There exists a need for an electron emissive film which emits electrons at low electric field strengths, is suitable for use in field emission devices, provides uniform electron emission and a high density of emission sites, and has a turn-on field of less than 30 V/μm. Additionally, there exists a need for a method for forming such a film which includes deposition temperatures that are compatible with the temperature constraints of glass substrates used in field emission devices.

BRIEF DESCRIPTION OF THE DRAWINGS

Referring to the drawings:

FIG. 1 is a schematic representation of a rectilinear cathodic arc deposition apparatus suitable for performing the steps of a method in accordance with the present invention;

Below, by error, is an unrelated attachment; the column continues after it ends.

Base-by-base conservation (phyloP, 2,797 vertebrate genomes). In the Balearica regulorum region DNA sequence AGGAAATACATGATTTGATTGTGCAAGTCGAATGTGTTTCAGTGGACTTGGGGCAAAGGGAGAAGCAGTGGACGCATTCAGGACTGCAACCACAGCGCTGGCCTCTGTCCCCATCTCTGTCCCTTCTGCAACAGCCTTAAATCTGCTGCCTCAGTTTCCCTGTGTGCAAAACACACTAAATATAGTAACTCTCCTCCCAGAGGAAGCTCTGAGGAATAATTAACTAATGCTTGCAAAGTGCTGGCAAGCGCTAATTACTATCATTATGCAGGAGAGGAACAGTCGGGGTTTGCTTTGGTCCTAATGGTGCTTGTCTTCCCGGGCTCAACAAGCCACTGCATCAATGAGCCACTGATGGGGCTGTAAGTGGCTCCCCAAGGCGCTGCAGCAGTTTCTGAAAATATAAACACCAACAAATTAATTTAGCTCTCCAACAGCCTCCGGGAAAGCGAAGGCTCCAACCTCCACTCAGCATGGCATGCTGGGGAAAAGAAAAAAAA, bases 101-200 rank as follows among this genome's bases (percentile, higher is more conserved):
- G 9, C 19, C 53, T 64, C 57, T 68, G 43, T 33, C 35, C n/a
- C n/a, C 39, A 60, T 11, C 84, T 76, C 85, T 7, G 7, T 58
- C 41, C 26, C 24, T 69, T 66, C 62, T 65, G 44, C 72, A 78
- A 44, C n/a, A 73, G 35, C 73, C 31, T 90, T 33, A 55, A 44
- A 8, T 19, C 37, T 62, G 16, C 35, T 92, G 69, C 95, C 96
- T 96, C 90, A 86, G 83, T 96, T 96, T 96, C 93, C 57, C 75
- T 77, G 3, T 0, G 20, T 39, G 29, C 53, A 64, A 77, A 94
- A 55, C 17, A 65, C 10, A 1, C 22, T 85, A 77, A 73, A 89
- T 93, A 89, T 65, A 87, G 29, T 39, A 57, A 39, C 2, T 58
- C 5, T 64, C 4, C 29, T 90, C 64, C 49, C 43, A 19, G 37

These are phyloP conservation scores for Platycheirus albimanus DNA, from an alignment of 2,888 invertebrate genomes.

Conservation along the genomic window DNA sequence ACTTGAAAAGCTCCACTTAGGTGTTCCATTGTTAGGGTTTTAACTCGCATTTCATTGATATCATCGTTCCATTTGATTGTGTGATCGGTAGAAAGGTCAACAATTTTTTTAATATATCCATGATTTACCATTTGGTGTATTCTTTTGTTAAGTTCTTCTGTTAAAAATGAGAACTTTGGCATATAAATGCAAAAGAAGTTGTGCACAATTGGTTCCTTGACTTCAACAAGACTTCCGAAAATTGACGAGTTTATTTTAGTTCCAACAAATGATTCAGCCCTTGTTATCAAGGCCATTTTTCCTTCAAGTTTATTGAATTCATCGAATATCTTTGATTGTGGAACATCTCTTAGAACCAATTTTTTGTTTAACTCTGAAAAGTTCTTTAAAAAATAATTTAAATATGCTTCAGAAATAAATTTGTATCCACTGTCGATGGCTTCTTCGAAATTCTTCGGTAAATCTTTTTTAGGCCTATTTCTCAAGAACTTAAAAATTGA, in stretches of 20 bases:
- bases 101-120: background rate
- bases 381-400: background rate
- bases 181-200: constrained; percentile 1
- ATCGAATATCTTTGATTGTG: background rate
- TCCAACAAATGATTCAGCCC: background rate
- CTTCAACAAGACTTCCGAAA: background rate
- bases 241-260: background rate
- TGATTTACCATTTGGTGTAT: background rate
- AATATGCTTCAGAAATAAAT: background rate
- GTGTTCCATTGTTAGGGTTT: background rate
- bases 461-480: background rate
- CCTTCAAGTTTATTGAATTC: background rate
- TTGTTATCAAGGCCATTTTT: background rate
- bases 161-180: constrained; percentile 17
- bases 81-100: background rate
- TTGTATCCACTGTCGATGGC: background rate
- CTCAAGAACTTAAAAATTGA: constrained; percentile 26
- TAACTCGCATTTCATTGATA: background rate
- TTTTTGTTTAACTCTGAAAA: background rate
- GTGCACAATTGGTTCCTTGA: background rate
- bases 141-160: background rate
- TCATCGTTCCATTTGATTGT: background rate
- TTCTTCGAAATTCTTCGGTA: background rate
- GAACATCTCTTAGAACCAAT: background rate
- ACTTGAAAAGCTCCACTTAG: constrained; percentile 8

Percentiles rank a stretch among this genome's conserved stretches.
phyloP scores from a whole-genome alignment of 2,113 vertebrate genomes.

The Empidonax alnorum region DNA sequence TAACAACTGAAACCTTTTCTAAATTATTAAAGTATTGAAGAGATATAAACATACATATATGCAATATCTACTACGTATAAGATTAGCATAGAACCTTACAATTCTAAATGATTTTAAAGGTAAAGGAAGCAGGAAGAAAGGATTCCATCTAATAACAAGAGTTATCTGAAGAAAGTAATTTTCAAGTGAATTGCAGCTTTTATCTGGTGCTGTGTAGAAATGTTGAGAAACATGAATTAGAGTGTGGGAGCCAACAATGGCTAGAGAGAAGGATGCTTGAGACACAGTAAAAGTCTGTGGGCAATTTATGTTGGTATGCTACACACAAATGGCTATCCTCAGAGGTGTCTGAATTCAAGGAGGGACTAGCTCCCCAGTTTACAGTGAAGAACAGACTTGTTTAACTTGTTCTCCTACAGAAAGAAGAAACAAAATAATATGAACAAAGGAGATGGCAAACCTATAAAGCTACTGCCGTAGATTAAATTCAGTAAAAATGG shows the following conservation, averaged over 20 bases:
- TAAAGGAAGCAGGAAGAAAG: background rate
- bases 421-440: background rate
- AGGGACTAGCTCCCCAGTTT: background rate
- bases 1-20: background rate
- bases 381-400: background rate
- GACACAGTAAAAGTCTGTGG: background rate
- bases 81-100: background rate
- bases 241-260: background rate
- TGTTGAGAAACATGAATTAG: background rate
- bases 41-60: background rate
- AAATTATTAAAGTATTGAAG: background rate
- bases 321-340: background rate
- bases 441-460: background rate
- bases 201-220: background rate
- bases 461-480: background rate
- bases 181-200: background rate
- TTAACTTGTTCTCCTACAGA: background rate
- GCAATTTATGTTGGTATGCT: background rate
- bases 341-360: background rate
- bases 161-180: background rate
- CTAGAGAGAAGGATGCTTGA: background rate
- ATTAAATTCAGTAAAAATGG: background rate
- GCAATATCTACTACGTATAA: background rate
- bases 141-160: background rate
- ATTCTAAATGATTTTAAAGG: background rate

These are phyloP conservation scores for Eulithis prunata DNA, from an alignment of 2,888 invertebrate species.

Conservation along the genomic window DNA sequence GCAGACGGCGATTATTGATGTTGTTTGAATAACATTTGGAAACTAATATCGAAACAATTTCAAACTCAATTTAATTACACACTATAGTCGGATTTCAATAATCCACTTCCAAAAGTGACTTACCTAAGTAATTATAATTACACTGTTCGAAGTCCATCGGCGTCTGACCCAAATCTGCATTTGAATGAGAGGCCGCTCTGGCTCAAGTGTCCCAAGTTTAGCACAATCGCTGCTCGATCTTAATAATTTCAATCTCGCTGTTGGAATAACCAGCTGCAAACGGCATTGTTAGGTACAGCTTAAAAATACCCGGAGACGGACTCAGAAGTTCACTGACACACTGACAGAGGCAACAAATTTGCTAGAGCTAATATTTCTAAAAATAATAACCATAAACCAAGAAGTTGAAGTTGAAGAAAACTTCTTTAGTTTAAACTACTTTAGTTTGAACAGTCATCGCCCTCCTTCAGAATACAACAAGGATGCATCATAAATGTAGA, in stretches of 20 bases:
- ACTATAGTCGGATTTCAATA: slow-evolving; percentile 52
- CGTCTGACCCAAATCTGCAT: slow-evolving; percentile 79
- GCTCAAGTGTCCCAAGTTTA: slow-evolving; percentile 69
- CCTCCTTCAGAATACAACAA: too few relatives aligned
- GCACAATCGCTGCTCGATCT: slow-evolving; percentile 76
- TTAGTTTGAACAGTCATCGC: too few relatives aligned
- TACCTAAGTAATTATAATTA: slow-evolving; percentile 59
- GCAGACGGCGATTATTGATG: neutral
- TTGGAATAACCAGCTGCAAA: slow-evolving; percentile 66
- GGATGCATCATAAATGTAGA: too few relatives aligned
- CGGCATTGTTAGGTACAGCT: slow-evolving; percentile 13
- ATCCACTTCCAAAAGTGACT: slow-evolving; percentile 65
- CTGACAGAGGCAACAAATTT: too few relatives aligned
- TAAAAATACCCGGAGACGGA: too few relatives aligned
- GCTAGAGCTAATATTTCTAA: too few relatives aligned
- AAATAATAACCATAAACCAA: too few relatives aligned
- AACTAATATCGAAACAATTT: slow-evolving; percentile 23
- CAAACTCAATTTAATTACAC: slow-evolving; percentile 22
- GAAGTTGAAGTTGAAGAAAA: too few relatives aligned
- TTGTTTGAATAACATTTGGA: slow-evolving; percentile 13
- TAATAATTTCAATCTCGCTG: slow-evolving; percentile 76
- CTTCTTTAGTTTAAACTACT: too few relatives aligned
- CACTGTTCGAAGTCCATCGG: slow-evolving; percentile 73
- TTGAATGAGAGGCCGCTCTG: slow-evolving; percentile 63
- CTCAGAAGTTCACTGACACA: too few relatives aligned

FIG. 2 is a plan view, atomic force microscopy (AFM) image; of the surface of an electron emissive film in accordance with the present invention;

FIG. 3 is a graphical representation of electron emission versus voltage for the electron emissive film of FIG. 2;

FIG. 4 is a plan view, high resolution transmission electron microscopy (HRTEM) image, of the surface of the electron emissive film of FIG. 2;

FIG. 5 is a plan view, HRTEM image, of a carbon nanostructure similar to those observed in the HRTEM image of FIG. 4;

FIG. 6 is a schematic representation of a filtered cathodic arc deposition apparatus suitable for performing the steps of a method in accordance with the present invention;

FIG. 7 is a cross-sectional view of an embodiment of a field emission device in accordance with the present invention; and

FIG. 8 is a cross-sectional view of an embodiment of a field emission display, including the field emission device of FIG. 7, in accordance with the present invention.

DESCRIPTION OF THE PREFERRED EMBODIMENT EXAMPLE 1